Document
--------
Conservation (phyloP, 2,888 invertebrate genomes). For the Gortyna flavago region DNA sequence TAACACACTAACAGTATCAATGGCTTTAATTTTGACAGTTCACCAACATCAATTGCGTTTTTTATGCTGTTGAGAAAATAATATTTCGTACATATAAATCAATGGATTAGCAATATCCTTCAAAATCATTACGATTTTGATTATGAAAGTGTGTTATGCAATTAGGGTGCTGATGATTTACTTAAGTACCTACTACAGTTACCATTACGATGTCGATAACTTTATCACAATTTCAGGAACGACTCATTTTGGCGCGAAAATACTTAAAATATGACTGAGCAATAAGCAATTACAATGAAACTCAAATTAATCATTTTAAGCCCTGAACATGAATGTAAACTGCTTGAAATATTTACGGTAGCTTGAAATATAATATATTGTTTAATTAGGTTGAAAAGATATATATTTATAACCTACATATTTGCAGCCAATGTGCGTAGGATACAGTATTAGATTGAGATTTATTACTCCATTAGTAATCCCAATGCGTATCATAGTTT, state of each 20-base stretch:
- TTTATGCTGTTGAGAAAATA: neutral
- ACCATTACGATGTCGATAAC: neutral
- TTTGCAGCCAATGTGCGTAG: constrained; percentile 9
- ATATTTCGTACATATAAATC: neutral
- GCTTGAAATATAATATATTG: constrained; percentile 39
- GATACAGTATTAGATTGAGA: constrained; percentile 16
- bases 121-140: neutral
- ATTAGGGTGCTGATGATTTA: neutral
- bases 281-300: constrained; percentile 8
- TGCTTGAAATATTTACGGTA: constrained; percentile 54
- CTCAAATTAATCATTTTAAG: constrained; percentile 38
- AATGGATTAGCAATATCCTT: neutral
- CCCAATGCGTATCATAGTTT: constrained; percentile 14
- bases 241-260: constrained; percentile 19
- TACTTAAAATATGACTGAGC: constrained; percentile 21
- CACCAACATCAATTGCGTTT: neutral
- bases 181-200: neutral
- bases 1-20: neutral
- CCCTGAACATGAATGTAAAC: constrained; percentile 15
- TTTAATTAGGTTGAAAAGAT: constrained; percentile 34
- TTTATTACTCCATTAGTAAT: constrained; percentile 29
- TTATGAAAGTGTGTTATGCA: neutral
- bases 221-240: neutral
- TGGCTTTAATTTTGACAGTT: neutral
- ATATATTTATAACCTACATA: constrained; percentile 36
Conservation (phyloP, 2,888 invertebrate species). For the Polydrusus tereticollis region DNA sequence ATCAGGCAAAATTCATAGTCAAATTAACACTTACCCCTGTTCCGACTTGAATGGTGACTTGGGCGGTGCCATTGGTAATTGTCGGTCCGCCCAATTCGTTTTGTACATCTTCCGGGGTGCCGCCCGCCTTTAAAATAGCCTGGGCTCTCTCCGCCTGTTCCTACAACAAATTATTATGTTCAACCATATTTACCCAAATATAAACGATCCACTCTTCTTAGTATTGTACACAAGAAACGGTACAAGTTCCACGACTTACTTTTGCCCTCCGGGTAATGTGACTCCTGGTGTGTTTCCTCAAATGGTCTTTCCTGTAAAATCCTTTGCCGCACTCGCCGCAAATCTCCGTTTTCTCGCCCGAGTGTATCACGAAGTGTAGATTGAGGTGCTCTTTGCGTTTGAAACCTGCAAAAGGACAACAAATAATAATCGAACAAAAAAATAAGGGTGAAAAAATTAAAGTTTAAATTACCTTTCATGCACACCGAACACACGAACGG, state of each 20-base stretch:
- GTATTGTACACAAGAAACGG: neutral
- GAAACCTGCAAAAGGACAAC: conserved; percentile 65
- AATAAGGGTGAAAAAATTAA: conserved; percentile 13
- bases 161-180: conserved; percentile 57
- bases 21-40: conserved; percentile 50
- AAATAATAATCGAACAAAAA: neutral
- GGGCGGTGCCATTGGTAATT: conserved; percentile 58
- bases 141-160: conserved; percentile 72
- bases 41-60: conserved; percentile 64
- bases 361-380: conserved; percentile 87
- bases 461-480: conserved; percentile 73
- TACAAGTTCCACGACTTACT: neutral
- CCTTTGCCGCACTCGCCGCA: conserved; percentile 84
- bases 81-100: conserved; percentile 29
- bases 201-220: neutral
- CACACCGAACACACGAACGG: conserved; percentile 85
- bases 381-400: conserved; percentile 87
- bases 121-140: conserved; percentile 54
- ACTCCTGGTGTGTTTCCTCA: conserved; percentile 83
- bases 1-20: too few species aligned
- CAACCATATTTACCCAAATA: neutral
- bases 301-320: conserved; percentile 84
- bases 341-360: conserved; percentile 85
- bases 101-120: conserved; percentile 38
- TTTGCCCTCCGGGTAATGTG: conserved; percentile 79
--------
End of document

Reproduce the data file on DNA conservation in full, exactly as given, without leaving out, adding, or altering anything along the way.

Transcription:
Conservation (phyloP, 2,888 invertebrate genomes). For the Gortyna flavago region DNA sequence TAACACACTAACAGTATCAATGGCTTTAATTTTGACAGTTCACCAACATCAATTGCGTTTTTTATGCTGTTGAGAAAATAATATTTCGTACATATAAATCAATGGATTAGCAATATCCTTCAAAATCATTACGATTTTGATTATGAAAGTGTGTTATGCAATTAGGGTGCTGATGATTTACTTAAGTACCTACTACAGTTACCATTACGATGTCGATAACTTTATCACAATTTCAGGAACGACTCATTTTGGCGCGAAAATACTTAAAATATGACTGAGCAATAAGCAATTACAATGAAACTCAAATTAATCATTTTAAGCCCTGAACATGAATGTAAACTGCTTGAAATATTTACGGTAGCTTGAAATATAATATATTGTTTAATTAGGTTGAAAAGATATATATTTATAACCTACATATTTGCAGCCAATGTGCGTAGGATACAGTATTAGATTGAGATTTATTACTCCATTAGTAATCCCAATGCGTATCATAGTTT, state of each 20-base stretch:
- TTTATGCTGTTGAGAAAATA: neutral
- ACCATTACGATGTCGATAAC: neutral
- TTTGCAGCCAATGTGCGTAG: constrained; percentile 9
- ATATTTCGTACATATAAATC: neutral
- GCTTGAAATATAATATATTG: constrained; percentile 39
- GATACAGTATTAGATTGAGA: constrained; percentile 16
- bases 121-140: neutral
- ATTAGGGTGCTGATGATTTA: neutral
- bases 281-300: constrained; percentile 8
- TGCTTGAAATATTTACGGTA: constrained; percentile 54
- CTCAAATTAATCATTTTAAG: constrained; percentile 38
- AATGGATTAGCAATATCCTT: neutral
- CCCAATGCGTATCATAGTTT: constrained; percentile 14
- bases 241-260: constrained; percentile 19
- TACTTAAAATATGACTGAGC: constrained; percentile 21
- CACCAACATCAATTGCGTTT: neutral
- bases 181-200: neutral
- bases 1-20: neutral
- CCCTGAACATGAATGTAAAC: constrained; percentile 15
- TTTAATTAGGTTGAAAAGAT: constrained; percentile 34
- TTTATTACTCCATTAGTAAT: constrained; percentile 29
- TTATGAAAGTGTGTTATGCA: neutral
- bases 221-240: neutral
- TGGCTTTAATTTTGACAGTT: neutral
- ATATATTTATAACCTACATA: constrained; percentile 36
Conservation (phyloP, 2,888 invertebrate species). For the Polydrusus tereticollis region DNA sequence ATCAGGCAAAATTCATAGTCAAATTAACACTTACCCCTGTTCCGACTTGAATGGTGACTTGGGCGGTGCCATTGGTAATTGTCGGTCCGCCCAATTCGTTTTGTACATCTTCCGGGGTGCCGCCCGCCTTTAAAATAGCCTGGGCTCTCTCCGCCTGTTCCTACAACAAATTATTATGTTCAACCATATTTACCCAAATATAAACGATCCACTCTTCTTAGTATTGTACACAAGAAACGGTACAAGTTCCACGACTTACTTTTGCCCTCCGGGTAATGTGACTCCTGGTGTGTTTCCTCAAATGGTCTTTCCTGTAAAATCCTTTGCCGCACTCGCCGCAAATCTCCGTTTTCTCGCCCGAGTGTATCACGAAGTGTAGATTGAGGTGCTCTTTGCGTTTGAAACCTGCAAAAGGACAACAAATAATAATCGAACAAAAAAATAAGGGTGAAAAAATTAAAGTTTAAATTACCTTTCATGCACACCGAACACACGAACGG, state of each 20-base stretch:
- GTATTGTACACAAGAAACGG: neutral
- GAAACCTGCAAAAGGACAAC: conserved; percentile 65
- AATAAGGGTGAAAAAATTAA: conserved; percentile 13
- bases 161-180: conserved; percentile 57
- bases 21-40: conserved; percentile 50
- AAATAATAATCGAACAAAAA: neutral
- GGGCGGTGCCATTGGTAATT: conserved; percentile 58
- bases 141-160: conserved; percentile 72
- bases 41-60: conserved; percentile 64
- bases 361-380: conserved; percentile 87
- bases 461-480: conserved; percentile 73
- TACAAGTTCCACGACTTACT: neutral
- CCTTTGCCGCACTCGCCGCA: conserved; percentile 84
- bases 81-100: conserved; percentile 29
- bases 201-220: neutral
- CACACCGAACACACGAACGG: conserved; percentile 85
- bases 381-400: conserved; percentile 87
- bases 121-140: conserved; percentile 54
- ACTCCTGGTGTGTTTCCTCA: conserved; percentile 83
- bases 1-20: too few species aligned
- CAACCATATTTACCCAAATA: neutral
- bases 301-320: conserved; percentile 84
- bases 341-360: conserved; percentile 85
- bases 101-120: conserved; percentile 38
- TTTGCCCTCCGGGTAATGTG: conserved; percentile 79